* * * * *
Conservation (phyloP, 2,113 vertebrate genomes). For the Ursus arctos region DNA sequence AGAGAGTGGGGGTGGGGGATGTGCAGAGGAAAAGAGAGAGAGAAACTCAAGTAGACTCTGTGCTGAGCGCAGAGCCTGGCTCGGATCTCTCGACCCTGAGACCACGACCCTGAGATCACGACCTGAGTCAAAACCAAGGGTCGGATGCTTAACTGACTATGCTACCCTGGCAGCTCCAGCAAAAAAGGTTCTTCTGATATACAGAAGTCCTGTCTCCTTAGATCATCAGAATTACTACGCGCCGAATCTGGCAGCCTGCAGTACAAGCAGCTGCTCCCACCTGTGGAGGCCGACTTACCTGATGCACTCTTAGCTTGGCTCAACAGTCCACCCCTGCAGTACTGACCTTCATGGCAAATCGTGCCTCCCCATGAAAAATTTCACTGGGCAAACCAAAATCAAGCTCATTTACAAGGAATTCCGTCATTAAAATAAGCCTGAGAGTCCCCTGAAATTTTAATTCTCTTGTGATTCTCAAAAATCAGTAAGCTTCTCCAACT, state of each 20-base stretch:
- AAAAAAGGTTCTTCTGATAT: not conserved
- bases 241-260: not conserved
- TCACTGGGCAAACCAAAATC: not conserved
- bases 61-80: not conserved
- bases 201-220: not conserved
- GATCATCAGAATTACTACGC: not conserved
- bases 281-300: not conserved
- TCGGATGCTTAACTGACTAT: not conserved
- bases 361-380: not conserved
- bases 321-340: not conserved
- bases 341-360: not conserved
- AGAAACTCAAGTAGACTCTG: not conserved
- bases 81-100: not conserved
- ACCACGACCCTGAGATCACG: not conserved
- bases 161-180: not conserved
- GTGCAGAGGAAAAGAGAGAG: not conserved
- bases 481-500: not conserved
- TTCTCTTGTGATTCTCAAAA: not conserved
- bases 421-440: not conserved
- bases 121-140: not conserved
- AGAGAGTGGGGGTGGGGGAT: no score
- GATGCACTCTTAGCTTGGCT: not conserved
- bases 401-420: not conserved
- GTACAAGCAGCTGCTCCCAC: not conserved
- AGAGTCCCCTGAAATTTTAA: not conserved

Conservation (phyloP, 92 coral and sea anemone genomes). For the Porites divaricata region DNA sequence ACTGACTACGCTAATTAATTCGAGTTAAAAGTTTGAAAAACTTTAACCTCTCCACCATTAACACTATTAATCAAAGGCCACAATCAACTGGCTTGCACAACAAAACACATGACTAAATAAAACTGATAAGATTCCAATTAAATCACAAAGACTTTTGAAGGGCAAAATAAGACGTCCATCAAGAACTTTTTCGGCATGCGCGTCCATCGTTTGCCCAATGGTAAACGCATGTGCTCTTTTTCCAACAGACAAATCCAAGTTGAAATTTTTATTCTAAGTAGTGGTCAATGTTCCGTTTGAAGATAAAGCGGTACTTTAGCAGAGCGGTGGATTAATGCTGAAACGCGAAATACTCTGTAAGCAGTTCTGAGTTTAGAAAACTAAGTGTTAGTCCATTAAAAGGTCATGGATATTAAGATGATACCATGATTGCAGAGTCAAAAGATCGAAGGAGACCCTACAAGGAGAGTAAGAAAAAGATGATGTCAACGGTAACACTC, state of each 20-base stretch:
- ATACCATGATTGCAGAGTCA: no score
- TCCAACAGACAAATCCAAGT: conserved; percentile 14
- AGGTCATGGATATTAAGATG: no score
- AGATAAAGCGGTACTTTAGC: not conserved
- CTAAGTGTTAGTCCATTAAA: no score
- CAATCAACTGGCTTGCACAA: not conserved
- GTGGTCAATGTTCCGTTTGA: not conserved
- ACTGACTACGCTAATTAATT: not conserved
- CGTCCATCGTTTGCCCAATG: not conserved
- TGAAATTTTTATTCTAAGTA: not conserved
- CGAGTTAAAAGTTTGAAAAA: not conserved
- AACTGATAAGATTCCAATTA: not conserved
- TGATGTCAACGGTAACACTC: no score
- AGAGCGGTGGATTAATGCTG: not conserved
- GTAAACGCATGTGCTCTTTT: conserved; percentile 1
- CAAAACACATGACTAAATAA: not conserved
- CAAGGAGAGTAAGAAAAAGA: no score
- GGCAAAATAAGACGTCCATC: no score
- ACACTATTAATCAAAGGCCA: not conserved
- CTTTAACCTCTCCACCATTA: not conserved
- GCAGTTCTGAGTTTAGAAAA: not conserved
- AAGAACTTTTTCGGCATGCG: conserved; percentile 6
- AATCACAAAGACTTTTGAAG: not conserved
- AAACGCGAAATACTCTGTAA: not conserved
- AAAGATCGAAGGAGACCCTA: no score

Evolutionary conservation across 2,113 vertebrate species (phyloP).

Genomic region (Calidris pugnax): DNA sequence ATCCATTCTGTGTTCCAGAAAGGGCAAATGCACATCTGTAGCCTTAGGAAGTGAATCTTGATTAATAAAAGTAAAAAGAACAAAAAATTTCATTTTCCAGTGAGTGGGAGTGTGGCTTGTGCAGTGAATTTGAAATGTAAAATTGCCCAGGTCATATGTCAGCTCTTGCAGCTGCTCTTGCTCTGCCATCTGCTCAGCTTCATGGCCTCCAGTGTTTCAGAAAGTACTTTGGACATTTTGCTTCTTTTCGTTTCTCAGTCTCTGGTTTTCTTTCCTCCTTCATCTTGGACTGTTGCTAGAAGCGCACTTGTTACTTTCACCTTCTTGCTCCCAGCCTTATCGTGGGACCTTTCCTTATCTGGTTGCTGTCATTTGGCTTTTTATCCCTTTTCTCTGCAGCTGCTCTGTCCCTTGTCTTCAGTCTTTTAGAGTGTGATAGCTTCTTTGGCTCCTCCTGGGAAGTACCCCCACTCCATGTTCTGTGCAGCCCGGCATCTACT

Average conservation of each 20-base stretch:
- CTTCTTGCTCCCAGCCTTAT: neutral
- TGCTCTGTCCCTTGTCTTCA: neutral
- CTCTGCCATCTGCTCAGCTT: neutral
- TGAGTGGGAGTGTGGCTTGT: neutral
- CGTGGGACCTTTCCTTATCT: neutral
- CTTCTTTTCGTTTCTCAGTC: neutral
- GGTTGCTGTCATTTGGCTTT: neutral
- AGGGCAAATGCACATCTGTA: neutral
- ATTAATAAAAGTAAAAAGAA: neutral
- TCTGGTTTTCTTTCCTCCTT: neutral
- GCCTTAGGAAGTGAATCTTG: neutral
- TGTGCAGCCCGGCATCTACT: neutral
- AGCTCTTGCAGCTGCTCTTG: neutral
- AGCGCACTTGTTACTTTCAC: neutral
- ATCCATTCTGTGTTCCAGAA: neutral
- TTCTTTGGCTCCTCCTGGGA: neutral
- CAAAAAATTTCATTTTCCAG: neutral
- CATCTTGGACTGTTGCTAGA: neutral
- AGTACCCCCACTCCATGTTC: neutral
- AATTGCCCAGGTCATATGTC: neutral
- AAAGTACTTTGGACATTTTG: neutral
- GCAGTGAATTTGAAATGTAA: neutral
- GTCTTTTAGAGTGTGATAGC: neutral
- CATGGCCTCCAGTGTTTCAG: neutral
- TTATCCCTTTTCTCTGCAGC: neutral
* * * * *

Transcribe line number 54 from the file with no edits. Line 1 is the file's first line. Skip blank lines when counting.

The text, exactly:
Genomic region (Calidris pugnax): DNA sequence ATCCATTCTGTGTTCCAGAAAGGGCAAATGCACATCTGTAGCCTTAGGAAGTGAATCTTGATTAATAAAAGTAAAAAGAACAAAAAATTTCATTTTCCAGTGAGTGGGAGTGTGGCTTGTGCAGTGAATTTGAAATGTAAAATTGCCCAGGTCATATGTCAGCTCTTGCAGCTGCTCTTGCTCTGCCATCTGCTCAGCTTCATGGCCTCCAGTGTTTCAGAAAGTACTTTGGACATTTTGCTTCTTTTCGTTTCTCAGTCTCTGGTTTTCTTTCCTCCTTCATCTTGGACTGTTGCTAGAAGCGCACTTGTTACTTTCACCTTCTTGCTCCCAGCCTTATCGTGGGACCTTTCCTTATCTGGTTGCTGTCATTTGGCTTTTTATCCCTTTTCTCTGCAGCTGCTCTGTCCCTTGTCTTCAGTCTTTTAGAGTGTGATAGCTTCTTTGGCTCCTCCTGGGAAGTACCCCCACTCCATGTTCTGTGCAGCCCGGCATCTACT